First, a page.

Monday, April 28, 2014

Poaching of Zimbabwe's 'Presidential Herd' elephants starts as guardian gives up

Fears about the future safety of the ‘protected’ Zimbabwe Presidential elephant herd have been further heightened, after reports of gunfire and suspected hunting activity at one of the herd’s watering holes. The reports came from a nearby safari lodge, claiming that a man called Ruben Mkandla and two hunters were shooting the elephants this weekend. Mkandla is understood to be the brother-in-law of former Mines Minister Obert Mpofu. SW Radio Africa was unable to verify the reports on Tuesday.But the claims will do little to ease the fears of conservationists in and around Zimbabwe, because the reports follow just days after warnings that the elephants are under threat. Last week, Johnny Rodrigues the Chairman of the Zimbabwe Conservation Task Force (ZCTF), warned that the elephants faced being killed despite the Presidential decree meant to be protecting them. He told SW Radio Africa that the decision by the herd’s primary caretaker to step aside, left them vulnerable to hunting activities. Last week Sharon Pincott, who founded and ran the Presidential Elephant Conservation Project since 2001, announced she was stopping her work. This shock decision followed a worsening fight caused by the takeover of a piece of land in the Hwange National Park, which serves as the herd’s home range. The land in the Kanondo area has been claimed by a woman who insists she has an inheritance claim to the land, despite a 2013 directive by Zimbabwe’s Cabinet that offer letters for the land be withdrawn. Instead, the Kanondo land claimant has forged ahead with the building of a safari lodge called the Gwango Elephant Lodge, which claims to be a conservancy opening for tourism business. The claimant, Elisabeth Pasalk/Freeman, is understood to be an American resident, but concern has been raised amid reports that she is the sister of a known Zimbabwean hunting safari operator named Rodger Madangure. Pincott was fighting for support and intervention from the government, because of the threat the land claim has to the Presidential elephant herd’s future safety. But her efforts have been to no avail and she has now completely withdrawn from the Project. Rodriques said: “Once she’s removed from there, the Presidential elephants will be gone. I hope they move on, but I believe the people claiming this land are interlinked with hunting operations so I don’t see any future for these animals. They will all be shot and that will be the end of the Presidential herd.” Meanwhile, a leading, international conservation group has warned in a new report that land grabs in Zimbabwe were a direct threat to elephant populations in Africa. The report commissioned by the Born Free group said that Zimbabwe could become a poaching hot spot as a result of the lawless and murky manner in which conservation land has been parceled out to ZANU PF members. Source: SW Radio Africa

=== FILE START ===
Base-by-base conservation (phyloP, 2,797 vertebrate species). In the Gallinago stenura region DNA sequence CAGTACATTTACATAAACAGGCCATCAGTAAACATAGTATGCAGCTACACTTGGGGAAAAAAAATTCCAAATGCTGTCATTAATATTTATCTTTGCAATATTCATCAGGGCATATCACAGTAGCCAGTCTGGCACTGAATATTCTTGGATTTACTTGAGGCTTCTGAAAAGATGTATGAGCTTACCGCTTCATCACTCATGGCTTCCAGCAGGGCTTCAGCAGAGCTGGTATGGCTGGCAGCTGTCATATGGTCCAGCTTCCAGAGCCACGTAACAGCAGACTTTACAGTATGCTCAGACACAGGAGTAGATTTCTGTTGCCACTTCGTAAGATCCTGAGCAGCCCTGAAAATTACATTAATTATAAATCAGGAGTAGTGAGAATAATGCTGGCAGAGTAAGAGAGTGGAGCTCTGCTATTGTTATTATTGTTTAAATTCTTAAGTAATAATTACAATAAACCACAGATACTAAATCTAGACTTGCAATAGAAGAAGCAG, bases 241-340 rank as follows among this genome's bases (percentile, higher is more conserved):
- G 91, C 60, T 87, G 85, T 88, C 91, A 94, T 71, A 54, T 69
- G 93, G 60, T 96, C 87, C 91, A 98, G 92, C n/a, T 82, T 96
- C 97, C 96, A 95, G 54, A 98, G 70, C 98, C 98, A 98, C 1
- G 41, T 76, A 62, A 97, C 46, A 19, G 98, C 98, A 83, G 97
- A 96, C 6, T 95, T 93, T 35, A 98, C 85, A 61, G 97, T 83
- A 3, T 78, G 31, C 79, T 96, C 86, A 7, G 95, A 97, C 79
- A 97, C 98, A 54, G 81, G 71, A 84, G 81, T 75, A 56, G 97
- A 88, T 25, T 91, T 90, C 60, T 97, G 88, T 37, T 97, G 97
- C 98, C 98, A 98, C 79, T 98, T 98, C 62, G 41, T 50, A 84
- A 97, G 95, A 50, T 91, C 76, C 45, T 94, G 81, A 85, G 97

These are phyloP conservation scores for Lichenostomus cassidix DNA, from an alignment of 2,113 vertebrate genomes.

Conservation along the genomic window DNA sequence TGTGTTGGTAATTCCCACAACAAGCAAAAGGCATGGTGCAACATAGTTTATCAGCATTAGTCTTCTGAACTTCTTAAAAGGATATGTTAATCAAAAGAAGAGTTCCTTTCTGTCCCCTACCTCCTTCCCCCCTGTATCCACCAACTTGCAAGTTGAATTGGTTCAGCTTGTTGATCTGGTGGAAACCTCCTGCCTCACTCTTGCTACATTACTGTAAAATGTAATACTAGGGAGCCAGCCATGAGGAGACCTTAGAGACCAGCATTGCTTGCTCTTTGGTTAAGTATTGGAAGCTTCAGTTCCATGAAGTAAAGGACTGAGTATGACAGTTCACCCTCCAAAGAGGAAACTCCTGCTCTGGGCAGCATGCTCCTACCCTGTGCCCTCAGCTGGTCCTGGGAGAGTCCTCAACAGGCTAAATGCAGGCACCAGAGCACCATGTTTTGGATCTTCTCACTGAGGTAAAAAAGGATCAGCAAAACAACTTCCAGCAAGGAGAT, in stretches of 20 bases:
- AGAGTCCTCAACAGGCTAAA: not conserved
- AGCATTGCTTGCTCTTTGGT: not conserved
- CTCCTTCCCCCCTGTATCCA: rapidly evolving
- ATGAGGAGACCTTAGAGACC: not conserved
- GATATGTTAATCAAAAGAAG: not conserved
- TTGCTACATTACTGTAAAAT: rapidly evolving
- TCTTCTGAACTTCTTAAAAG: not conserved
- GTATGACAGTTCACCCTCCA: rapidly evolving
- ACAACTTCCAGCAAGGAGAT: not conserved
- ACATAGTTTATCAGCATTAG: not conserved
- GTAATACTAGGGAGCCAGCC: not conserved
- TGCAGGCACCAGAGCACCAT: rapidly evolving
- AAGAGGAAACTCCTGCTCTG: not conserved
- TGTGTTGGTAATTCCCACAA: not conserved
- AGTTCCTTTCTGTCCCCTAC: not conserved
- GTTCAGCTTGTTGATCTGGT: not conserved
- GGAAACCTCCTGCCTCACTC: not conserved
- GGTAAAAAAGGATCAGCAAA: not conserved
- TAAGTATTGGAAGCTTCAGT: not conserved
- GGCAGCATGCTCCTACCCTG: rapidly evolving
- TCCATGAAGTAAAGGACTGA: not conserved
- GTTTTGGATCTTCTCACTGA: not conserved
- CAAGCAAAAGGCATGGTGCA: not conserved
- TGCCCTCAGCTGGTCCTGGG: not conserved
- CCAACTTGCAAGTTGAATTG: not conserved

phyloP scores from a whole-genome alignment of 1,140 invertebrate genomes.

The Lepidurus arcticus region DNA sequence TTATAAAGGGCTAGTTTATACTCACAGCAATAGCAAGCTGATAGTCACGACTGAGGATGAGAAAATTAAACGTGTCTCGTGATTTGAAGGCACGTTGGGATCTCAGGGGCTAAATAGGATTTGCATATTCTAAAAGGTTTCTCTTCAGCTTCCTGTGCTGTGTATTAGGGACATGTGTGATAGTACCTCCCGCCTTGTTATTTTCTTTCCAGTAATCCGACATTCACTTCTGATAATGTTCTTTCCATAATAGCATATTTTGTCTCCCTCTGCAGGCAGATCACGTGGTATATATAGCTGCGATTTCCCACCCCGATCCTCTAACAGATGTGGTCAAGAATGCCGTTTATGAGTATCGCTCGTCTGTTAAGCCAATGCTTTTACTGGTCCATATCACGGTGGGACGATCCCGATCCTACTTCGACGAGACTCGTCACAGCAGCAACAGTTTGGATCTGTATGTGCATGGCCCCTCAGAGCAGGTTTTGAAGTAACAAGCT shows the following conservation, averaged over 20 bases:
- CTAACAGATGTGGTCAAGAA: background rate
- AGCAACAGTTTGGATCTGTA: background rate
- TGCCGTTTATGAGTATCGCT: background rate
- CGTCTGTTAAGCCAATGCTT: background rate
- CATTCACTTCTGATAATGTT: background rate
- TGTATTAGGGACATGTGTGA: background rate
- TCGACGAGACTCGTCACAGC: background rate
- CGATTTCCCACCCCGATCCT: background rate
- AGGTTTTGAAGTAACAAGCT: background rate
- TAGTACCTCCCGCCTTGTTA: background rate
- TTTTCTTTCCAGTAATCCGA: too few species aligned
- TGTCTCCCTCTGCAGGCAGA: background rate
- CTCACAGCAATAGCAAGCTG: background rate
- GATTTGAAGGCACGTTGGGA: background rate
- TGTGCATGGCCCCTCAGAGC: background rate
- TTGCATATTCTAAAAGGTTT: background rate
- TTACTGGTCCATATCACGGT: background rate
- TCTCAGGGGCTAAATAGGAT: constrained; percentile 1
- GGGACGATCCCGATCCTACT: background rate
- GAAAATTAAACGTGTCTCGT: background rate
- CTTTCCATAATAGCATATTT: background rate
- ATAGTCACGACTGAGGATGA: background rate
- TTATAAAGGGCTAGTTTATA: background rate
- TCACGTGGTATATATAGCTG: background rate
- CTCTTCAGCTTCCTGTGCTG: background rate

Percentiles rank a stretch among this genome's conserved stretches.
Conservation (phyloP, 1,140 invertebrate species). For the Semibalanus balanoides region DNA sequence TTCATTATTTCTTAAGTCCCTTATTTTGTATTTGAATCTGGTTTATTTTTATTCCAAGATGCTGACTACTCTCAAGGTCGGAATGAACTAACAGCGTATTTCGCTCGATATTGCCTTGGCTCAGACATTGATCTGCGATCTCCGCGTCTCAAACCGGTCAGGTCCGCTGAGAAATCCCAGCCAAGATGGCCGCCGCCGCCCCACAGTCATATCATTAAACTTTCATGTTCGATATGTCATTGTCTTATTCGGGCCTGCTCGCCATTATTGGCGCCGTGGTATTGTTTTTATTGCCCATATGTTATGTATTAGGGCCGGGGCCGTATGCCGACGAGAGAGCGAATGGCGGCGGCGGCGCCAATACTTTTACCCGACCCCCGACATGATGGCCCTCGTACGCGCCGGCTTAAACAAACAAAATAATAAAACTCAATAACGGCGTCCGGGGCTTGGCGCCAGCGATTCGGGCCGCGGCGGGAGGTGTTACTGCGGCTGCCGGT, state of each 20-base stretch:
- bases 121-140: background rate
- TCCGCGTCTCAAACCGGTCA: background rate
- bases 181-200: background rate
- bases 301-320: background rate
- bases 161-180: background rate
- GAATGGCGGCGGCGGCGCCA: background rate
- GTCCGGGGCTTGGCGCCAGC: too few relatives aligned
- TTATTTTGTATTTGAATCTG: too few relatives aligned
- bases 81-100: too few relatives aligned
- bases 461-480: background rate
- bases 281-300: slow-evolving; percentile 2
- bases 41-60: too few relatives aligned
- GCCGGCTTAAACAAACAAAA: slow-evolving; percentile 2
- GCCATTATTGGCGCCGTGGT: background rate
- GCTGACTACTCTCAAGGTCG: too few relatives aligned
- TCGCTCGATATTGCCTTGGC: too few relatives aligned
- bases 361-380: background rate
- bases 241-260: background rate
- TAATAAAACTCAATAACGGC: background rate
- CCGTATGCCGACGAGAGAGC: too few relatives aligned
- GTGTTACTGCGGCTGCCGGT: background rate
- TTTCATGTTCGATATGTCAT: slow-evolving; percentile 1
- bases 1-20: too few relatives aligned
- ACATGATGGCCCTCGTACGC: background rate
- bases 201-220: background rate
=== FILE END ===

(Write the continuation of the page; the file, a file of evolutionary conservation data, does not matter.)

African poaching crisis - the grisly details...

A new report from Born Free USA accuses the governments of Tanzania, Kenya, Zimbabwe, Mozambique, Sudan, Gabon and the Democratic Republic of Congo (DRC) of supporting elephant and rhino poaching, and public officials there of overlooking, and sometimes even arming, the criminals. The report, called Ivory’s Curse: The Militarization and Professionalisation of Poaching in Africa was carried out by Born Free USA and C4ADS (an nonprofit organisation dedicated to data-driven analysis and evidence-based reporting of conflict and security issues worldwide). Adam Roberts, CEO of Born Free USA explains, “Our findings shine a bright light on Zimbabwe, Mozambique, Tanzania, Sudan, and Kenya, where poachers move across borders with near impunity, slaughter elephants with complete disregard, and use the ivory to fund violent operations across the continent. Global leaders cannot stand by while the human tragedy and poaching crisis continue.” In particular the report alleged: • From Sudan, government-allied militias complicit in the Darfur genocide fund their operations by poaching elephants hundreds of miles outside North Sudan’s borders. • In the DRC, state security forces patronise the very rebels they are supposed to fight, providing them with weapons and support in exchange for ivory. • Zimbabwean political elites, including those under international sanction, are seizing wildlife spaces that either are, or likely will soon be, used as covers for poaching operations. • In East Africa, al-Shabaab and Somali criminal networks are profiting off Kenyan elephants killed by poachers using weapons leaked from local security forces. • Mozambican organised crime has militarised and consolidated to the extent it is willing to battle the South African army and well-trained ranger forces for rhino horn. • In Gabon and the Republic of Congo, ill-regulated forest exploitation is bringing East Asian migrant labourers, and East Asian organised crime, into contact with Central Africa’s last elephants. • In Tanzania, political elites have aided the industrial-scale depletion of East Africa’s largest elephant population. Varun Vira, Senior Analyst at C4ADS, says: “Subsistence elephant poaching barely exists anymore. Impoverished locals may pull the triggers but they source to organised crime, which controls the scale of the poaching and nearly all profits. Saving both elephants and local communities will require moving from the bush into the world of global illicit networks in order to target transnational criminal profits. There are infinitely more young Africans willing to shoulder guns and kill elephants than there are containers full of ivory. Source: Wildlife Extra (UK) ”